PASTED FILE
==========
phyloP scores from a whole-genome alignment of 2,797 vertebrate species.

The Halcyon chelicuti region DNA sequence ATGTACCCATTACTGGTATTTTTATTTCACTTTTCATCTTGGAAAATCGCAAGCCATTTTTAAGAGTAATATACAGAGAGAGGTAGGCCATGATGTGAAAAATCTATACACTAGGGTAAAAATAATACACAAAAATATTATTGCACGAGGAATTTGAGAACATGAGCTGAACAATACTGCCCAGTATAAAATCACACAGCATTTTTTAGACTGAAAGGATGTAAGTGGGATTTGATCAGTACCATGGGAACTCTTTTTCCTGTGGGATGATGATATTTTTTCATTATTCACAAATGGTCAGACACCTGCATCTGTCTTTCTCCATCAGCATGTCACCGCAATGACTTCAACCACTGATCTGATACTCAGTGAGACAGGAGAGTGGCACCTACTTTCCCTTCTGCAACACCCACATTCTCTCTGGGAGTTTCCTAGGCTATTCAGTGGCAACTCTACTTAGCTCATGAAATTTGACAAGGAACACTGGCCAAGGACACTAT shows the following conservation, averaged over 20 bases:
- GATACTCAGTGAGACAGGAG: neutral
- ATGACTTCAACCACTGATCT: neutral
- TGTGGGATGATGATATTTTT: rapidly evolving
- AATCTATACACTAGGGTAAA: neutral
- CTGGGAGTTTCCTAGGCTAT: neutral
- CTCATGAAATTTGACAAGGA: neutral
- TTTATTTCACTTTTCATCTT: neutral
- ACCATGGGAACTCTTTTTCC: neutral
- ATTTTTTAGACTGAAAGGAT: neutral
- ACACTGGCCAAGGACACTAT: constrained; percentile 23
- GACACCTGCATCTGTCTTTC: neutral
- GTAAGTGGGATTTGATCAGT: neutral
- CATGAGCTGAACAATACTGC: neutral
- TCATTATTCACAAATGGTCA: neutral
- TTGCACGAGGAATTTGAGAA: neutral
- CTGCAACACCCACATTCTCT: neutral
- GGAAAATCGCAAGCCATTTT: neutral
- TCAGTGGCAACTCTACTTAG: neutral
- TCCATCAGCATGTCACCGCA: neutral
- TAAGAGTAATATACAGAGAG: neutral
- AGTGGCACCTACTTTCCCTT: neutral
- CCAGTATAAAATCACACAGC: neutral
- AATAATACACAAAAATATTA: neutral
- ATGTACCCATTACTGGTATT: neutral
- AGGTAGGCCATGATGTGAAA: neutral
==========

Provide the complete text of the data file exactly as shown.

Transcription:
phyloP scores from a whole-genome alignment of 2,797 vertebrate species.

The Halcyon chelicuti region DNA sequence ATGTACCCATTACTGGTATTTTTATTTCACTTTTCATCTTGGAAAATCGCAAGCCATTTTTAAGAGTAATATACAGAGAGAGGTAGGCCATGATGTGAAAAATCTATACACTAGGGTAAAAATAATACACAAAAATATTATTGCACGAGGAATTTGAGAACATGAGCTGAACAATACTGCCCAGTATAAAATCACACAGCATTTTTTAGACTGAAAGGATGTAAGTGGGATTTGATCAGTACCATGGGAACTCTTTTTCCTGTGGGATGATGATATTTTTTCATTATTCACAAATGGTCAGACACCTGCATCTGTCTTTCTCCATCAGCATGTCACCGCAATGACTTCAACCACTGATCTGATACTCAGTGAGACAGGAGAGTGGCACCTACTTTCCCTTCTGCAACACCCACATTCTCTCTGGGAGTTTCCTAGGCTATTCAGTGGCAACTCTACTTAGCTCATGAAATTTGACAAGGAACACTGGCCAAGGACACTAT shows the following conservation, averaged over 20 bases:
- GATACTCAGTGAGACAGGAG: neutral
- ATGACTTCAACCACTGATCT: neutral
- TGTGGGATGATGATATTTTT: rapidly evolving
- AATCTATACACTAGGGTAAA: neutral
- CTGGGAGTTTCCTAGGCTAT: neutral
- CTCATGAAATTTGACAAGGA: neutral
- TTTATTTCACTTTTCATCTT: neutral
- ACCATGGGAACTCTTTTTCC: neutral
- ATTTTTTAGACTGAAAGGAT: neutral
- ACACTGGCCAAGGACACTAT: constrained; percentile 23
- GACACCTGCATCTGTCTTTC: neutral
- GTAAGTGGGATTTGATCAGT: neutral
- CATGAGCTGAACAATACTGC: neutral
- TCATTATTCACAAATGGTCA: neutral
- TTGCACGAGGAATTTGAGAA: neutral
- CTGCAACACCCACATTCTCT: neutral
- GGAAAATCGCAAGCCATTTT: neutral
- TCAGTGGCAACTCTACTTAG: neutral
- TCCATCAGCATGTCACCGCA: neutral
- TAAGAGTAATATACAGAGAG: neutral
- AGTGGCACCTACTTTCCCTT: neutral
- CCAGTATAAAATCACACAGC: neutral
- AATAATACACAAAAATATTA: neutral
- ATGTACCCATTACTGGTATT: neutral
- AGGTAGGCCATGATGTGAAA: neutral